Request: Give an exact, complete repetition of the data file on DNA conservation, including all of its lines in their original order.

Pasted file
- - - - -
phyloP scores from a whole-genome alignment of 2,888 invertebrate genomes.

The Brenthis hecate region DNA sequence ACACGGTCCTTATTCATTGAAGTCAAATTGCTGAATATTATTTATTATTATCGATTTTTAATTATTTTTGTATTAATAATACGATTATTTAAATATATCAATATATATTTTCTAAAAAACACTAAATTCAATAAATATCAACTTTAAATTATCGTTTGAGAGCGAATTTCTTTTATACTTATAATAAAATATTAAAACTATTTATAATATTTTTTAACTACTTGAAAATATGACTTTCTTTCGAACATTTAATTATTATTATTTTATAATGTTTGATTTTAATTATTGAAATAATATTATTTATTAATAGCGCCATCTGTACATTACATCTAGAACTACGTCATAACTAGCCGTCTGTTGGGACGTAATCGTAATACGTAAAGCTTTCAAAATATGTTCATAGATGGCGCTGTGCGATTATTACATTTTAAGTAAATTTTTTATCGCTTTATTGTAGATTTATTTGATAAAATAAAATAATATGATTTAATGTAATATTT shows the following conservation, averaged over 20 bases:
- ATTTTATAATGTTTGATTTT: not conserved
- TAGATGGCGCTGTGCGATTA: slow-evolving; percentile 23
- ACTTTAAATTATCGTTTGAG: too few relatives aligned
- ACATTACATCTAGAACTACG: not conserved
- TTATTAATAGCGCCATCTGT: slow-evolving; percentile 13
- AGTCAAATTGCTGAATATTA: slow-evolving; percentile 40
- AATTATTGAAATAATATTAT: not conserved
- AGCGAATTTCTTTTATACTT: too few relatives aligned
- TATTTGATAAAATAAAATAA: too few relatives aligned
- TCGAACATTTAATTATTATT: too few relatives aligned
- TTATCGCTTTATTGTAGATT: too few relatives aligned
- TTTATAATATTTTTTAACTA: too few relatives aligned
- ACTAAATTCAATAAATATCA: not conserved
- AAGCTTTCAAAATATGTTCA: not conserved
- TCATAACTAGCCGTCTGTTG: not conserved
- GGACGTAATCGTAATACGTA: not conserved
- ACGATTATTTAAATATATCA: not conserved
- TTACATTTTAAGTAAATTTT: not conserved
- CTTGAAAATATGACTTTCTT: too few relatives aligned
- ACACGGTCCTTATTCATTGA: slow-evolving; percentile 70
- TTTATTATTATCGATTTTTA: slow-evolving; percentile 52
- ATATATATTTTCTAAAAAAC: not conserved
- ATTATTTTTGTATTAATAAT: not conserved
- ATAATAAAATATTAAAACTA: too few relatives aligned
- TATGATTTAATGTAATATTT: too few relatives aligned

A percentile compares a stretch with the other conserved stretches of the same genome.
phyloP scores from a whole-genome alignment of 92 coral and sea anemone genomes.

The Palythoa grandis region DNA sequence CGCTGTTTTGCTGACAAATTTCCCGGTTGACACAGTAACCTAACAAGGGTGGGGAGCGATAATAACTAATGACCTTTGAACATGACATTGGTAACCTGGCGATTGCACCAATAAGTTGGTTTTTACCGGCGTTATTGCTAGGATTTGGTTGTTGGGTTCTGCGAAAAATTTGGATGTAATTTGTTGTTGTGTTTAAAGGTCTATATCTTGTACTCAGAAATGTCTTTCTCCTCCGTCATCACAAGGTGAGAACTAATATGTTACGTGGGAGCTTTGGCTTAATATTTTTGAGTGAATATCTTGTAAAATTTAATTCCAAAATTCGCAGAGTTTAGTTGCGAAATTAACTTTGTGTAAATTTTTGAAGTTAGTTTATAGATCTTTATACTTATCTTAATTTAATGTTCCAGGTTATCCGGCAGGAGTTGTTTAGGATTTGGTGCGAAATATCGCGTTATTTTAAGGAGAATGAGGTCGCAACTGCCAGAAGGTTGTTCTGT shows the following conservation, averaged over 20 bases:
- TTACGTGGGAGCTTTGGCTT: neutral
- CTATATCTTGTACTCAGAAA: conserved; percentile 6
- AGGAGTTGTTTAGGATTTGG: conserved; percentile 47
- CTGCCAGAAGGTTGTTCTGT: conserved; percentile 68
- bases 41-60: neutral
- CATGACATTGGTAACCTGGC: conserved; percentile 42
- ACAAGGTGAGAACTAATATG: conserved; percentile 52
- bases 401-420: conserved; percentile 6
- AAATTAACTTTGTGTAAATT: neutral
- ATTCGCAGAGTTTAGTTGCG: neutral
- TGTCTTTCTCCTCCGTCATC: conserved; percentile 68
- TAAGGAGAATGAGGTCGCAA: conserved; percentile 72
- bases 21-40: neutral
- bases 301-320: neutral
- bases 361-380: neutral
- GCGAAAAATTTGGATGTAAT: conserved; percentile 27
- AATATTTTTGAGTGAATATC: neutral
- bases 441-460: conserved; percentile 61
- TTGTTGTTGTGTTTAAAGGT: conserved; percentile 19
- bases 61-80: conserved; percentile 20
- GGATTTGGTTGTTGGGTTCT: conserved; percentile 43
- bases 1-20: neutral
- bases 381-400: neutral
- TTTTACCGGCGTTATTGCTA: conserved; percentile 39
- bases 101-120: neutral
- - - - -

phyloP scores from a whole-genome alignment of 2,888 invertebrate genomes.

The Brenthis hecate region DNA sequence ACACGGTCCTTATTCATTGAAGTCAAATTGCTGAATATTATTTATTATTATCGATTTTTAATTATTTTTGTATTAATAATACGATTATTTAAATATATCAATATATATTTTCTAAAAAACACTAAATTCAATAAATATCAACTTTAAATTATCGTTTGAGAGCGAATTTCTTTTATACTTATAATAAAATATTAAAACTATTTATAATATTTTTTAACTACTTGAAAATATGACTTTCTTTCGAACATTTAATTATTATTATTTTATAATGTTTGATTTTAATTATTGAAATAATATTATTTATTAATAGCGCCATCTGTACATTACATCTAGAACTACGTCATAACTAGCCGTCTGTTGGGACGTAATCGTAATACGTAAAGCTTTCAAAATATGTTCATAGATGGCGCTGTGCGATTATTACATTTTAAGTAAATTTTTTATCGCTTTATTGTAGATTTATTTGATAAAATAAAATAATATGATTTAATGTAATATTT shows the following conservation, averaged over 20 bases:
- ATTTTATAATGTTTGATTTT: not conserved
- TAGATGGCGCTGTGCGATTA: slow-evolving; percentile 23
- ACTTTAAATTATCGTTTGAG: too few relatives aligned
- ACATTACATCTAGAACTACG: not conserved
- TTATTAATAGCGCCATCTGT: slow-evolving; percentile 13
- AGTCAAATTGCTGAATATTA: slow-evolving; percentile 40
- AATTATTGAAATAATATTAT: not conserved
- AGCGAATTTCTTTTATACTT: too few relatives aligned
- TATTTGATAAAATAAAATAA: too few relatives aligned
- TCGAACATTTAATTATTATT: too few relatives aligned
- TTATCGCTTTATTGTAGATT: too few relatives aligned
- TTTATAATATTTTTTAACTA: too few relatives aligned
- ACTAAATTCAATAAATATCA: not conserved
- AAGCTTTCAAAATATGTTCA: not conserved
- TCATAACTAGCCGTCTGTTG: not conserved
- GGACGTAATCGTAATACGTA: not conserved
- ACGATTATTTAAATATATCA: not conserved
- TTACATTTTAAGTAAATTTT: not conserved
- CTTGAAAATATGACTTTCTT: too few relatives aligned
- ACACGGTCCTTATTCATTGA: slow-evolving; percentile 70
- TTTATTATTATCGATTTTTA: slow-evolving; percentile 52
- ATATATATTTTCTAAAAAAC: not conserved
- ATTATTTTTGTATTAATAAT: not conserved
- ATAATAAAATATTAAAACTA: too few relatives aligned
- TATGATTTAATGTAATATTT: too few relatives aligned

A percentile compares a stretch with the other conserved stretches of the same genome.
phyloP scores from a whole-genome alignment of 92 coral and sea anemone genomes.

The Palythoa grandis region DNA sequence CGCTGTTTTGCTGACAAATTTCCCGGTTGACACAGTAACCTAACAAGGGTGGGGAGCGATAATAACTAATGACCTTTGAACATGACATTGGTAACCTGGCGATTGCACCAATAAGTTGGTTTTTACCGGCGTTATTGCTAGGATTTGGTTGTTGGGTTCTGCGAAAAATTTGGATGTAATTTGTTGTTGTGTTTAAAGGTCTATATCTTGTACTCAGAAATGTCTTTCTCCTCCGTCATCACAAGGTGAGAACTAATATGTTACGTGGGAGCTTTGGCTTAATATTTTTGAGTGAATATCTTGTAAAATTTAATTCCAAAATTCGCAGAGTTTAGTTGCGAAATTAACTTTGTGTAAATTTTTGAAGTTAGTTTATAGATCTTTATACTTATCTTAATTTAATGTTCCAGGTTATCCGGCAGGAGTTGTTTAGGATTTGGTGCGAAATATCGCGTTATTTTAAGGAGAATGAGGTCGCAACTGCCAGAAGGTTGTTCTGT shows the following conservation, averaged over 20 bases:
- TTACGTGGGAGCTTTGGCTT: neutral
- CTATATCTTGTACTCAGAAA: conserved; percentile 6
- AGGAGTTGTTTAGGATTTGG: conserved; percentile 47
- CTGCCAGAAGGTTGTTCTGT: conserved; percentile 68
- bases 41-60: neutral
- CATGACATTGGTAACCTGGC: conserved; percentile 42
- ACAAGGTGAGAACTAATATG: conserved; percentile 52
- bases 401-420: conserved; percentile 6
- AAATTAACTTTGTGTAAATT: neutral
- ATTCGCAGAGTTTAGTTGCG: neutral
- TGTCTTTCTCCTCCGTCATC: conserved; percentile 68
- TAAGGAGAATGAGGTCGCAA: conserved; percentile 72
- bases 21-40: neutral
- bases 301-320: neutral
- bases 361-380: neutral
- GCGAAAAATTTGGATGTAAT: conserved; percentile 27
- AATATTTTTGAGTGAATATC: neutral
- bases 441-460: conserved; percentile 61
- TTGTTGTTGTGTTTAAAGGT: conserved; percentile 19
- bases 61-80: conserved; percentile 20
- GGATTTGGTTGTTGGGTTCT: conserved; percentile 43
- bases 1-20: neutral
- bases 381-400: neutral
- TTTTACCGGCGTTATTGCTA: conserved; percentile 39
- bases 101-120: neutral